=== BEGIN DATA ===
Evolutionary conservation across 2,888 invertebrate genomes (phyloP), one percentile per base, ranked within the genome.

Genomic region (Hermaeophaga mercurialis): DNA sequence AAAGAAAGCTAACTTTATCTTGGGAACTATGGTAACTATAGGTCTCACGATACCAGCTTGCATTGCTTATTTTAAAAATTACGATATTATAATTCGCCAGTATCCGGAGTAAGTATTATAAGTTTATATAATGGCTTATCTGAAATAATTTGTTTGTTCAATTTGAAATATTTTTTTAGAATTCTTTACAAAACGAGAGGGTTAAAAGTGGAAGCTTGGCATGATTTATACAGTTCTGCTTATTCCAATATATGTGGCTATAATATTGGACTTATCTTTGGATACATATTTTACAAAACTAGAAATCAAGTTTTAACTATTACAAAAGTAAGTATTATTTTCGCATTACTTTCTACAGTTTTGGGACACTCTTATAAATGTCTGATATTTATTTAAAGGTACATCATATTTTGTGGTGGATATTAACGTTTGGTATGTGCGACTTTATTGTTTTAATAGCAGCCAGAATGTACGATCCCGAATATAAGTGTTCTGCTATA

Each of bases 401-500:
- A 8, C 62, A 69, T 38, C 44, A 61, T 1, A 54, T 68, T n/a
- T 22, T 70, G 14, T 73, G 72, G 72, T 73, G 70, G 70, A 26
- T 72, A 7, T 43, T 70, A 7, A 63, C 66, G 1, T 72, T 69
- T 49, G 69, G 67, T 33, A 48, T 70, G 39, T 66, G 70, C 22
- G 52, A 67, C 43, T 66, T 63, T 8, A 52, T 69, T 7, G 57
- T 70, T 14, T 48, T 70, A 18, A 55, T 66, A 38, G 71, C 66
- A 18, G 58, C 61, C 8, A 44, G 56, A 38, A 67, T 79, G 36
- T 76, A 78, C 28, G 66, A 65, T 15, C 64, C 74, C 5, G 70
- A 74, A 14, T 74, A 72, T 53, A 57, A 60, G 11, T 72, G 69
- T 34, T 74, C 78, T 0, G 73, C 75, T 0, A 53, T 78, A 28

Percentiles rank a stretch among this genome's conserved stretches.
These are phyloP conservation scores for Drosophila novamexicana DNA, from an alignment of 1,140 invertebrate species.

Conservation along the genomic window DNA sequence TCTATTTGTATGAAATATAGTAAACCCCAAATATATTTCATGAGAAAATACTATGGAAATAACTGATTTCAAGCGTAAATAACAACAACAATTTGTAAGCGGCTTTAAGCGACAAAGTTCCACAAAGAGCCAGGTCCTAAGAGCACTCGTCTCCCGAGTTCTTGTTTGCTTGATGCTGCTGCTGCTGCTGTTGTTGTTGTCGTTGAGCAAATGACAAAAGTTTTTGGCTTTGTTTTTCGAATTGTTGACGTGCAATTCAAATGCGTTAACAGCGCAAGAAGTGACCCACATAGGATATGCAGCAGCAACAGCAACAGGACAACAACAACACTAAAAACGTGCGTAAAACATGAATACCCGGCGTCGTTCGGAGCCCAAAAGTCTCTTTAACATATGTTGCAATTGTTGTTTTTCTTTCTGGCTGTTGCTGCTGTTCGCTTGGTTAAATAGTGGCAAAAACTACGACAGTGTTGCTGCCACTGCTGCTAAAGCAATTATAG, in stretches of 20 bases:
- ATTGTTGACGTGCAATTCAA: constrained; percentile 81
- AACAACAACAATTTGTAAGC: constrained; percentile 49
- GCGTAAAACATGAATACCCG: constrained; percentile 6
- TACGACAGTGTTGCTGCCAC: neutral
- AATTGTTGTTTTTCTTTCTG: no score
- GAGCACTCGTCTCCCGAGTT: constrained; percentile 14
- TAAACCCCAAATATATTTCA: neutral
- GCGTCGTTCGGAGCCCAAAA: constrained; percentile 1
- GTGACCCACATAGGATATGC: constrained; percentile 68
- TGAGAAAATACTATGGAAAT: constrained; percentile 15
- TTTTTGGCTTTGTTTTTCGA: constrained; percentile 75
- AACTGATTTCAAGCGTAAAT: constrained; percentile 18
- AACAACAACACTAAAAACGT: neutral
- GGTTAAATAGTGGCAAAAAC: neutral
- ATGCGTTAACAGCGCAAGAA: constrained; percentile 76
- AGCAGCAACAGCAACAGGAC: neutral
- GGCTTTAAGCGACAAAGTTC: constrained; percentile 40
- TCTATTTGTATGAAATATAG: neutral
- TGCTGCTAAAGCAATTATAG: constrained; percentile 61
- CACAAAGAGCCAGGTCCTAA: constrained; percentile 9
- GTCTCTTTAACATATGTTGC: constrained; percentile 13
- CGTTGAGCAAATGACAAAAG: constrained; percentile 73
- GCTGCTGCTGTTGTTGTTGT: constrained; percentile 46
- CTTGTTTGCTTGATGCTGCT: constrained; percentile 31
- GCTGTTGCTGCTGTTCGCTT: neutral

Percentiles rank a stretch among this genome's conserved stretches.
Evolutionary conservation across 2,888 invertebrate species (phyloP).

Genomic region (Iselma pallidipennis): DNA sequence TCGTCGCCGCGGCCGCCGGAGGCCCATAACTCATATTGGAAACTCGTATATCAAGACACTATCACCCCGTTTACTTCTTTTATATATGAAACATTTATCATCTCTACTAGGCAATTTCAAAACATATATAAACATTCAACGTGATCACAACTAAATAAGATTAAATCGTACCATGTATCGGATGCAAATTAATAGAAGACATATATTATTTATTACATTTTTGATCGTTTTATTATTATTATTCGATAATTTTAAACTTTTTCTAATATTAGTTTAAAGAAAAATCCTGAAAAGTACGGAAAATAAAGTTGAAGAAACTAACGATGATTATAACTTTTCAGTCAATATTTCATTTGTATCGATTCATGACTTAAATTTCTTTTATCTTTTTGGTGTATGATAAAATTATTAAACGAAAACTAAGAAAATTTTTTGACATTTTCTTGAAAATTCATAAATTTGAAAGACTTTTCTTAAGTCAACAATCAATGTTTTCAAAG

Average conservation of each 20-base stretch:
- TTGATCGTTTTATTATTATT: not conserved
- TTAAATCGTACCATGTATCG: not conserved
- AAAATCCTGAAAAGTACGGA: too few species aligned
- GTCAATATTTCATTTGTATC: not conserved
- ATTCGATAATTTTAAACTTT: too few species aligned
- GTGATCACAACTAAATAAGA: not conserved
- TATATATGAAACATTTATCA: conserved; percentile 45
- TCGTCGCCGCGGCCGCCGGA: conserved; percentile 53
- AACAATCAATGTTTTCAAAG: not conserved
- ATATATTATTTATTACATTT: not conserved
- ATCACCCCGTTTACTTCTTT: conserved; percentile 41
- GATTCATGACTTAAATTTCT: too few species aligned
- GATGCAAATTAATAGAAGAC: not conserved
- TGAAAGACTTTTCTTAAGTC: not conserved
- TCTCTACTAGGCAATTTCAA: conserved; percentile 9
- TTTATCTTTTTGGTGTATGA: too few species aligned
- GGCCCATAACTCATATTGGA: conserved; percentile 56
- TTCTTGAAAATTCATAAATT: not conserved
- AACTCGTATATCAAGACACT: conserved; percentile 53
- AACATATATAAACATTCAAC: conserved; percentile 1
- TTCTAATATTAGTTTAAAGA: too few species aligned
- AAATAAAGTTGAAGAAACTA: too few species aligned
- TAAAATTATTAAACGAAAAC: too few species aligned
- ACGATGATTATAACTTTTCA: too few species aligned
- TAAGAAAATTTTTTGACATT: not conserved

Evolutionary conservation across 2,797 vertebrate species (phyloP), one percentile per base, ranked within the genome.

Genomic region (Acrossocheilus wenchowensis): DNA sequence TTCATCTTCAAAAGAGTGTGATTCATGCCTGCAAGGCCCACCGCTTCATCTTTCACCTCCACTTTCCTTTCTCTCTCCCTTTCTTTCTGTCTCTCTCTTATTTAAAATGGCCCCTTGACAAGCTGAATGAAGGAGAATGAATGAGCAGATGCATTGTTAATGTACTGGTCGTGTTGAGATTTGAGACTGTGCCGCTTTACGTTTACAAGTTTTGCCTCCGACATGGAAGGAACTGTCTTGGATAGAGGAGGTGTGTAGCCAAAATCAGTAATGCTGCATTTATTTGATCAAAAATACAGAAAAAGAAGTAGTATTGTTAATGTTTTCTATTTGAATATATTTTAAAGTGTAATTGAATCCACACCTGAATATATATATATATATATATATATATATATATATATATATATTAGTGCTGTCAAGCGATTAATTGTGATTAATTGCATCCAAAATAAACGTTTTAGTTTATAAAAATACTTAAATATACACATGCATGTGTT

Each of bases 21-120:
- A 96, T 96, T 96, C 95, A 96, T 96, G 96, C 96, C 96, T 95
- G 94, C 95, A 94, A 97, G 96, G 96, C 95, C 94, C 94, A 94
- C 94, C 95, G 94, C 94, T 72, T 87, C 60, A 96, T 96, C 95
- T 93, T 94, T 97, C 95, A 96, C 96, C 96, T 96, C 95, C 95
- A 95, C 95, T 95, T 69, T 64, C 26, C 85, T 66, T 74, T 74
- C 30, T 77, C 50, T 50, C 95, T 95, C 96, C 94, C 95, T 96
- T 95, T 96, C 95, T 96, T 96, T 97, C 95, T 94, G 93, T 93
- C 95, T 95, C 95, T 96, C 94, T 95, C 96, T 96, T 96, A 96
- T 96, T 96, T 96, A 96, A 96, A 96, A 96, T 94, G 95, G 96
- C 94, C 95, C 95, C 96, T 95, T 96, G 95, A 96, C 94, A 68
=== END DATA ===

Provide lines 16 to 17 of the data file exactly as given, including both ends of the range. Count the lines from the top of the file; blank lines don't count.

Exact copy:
Conservation along the genomic window DNA sequence TCTATTTGTATGAAATATAGTAAACCCCAAATATATTTCATGAGAAAATACTATGGAAATAACTGATTTCAAGCGTAAATAACAACAACAATTTGTAAGCGGCTTTAAGCGACAAAGTTCCACAAAGAGCCAGGTCCTAAGAGCACTCGTCTCCCGAGTTCTTGTTTGCTTGATGCTGCTGCTGCTGCTGTTGTTGTTGTCGTTGAGCAAATGACAAAAGTTTTTGGCTTTGTTTTTCGAATTGTTGACGTGCAATTCAAATGCGTTAACAGCGCAAGAAGTGACCCACATAGGATATGCAGCAGCAACAGCAACAGGACAACAACAACACTAAAAACGTGCGTAAAACATGAATACCCGGCGTCGTTCGGAGCCCAAAAGTCTCTTTAACATATGTTGCAATTGTTGTTTTTCTTTCTGGCTGTTGCTGCTGTTCGCTTGGTTAAATAGTGGCAAAAACTACGACAGTGTTGCTGCCACTGCTGCTAAAGCAATTATAG, in stretches of 20 bases:
- ATTGTTGACGTGCAATTCAA: constrained; percentile 81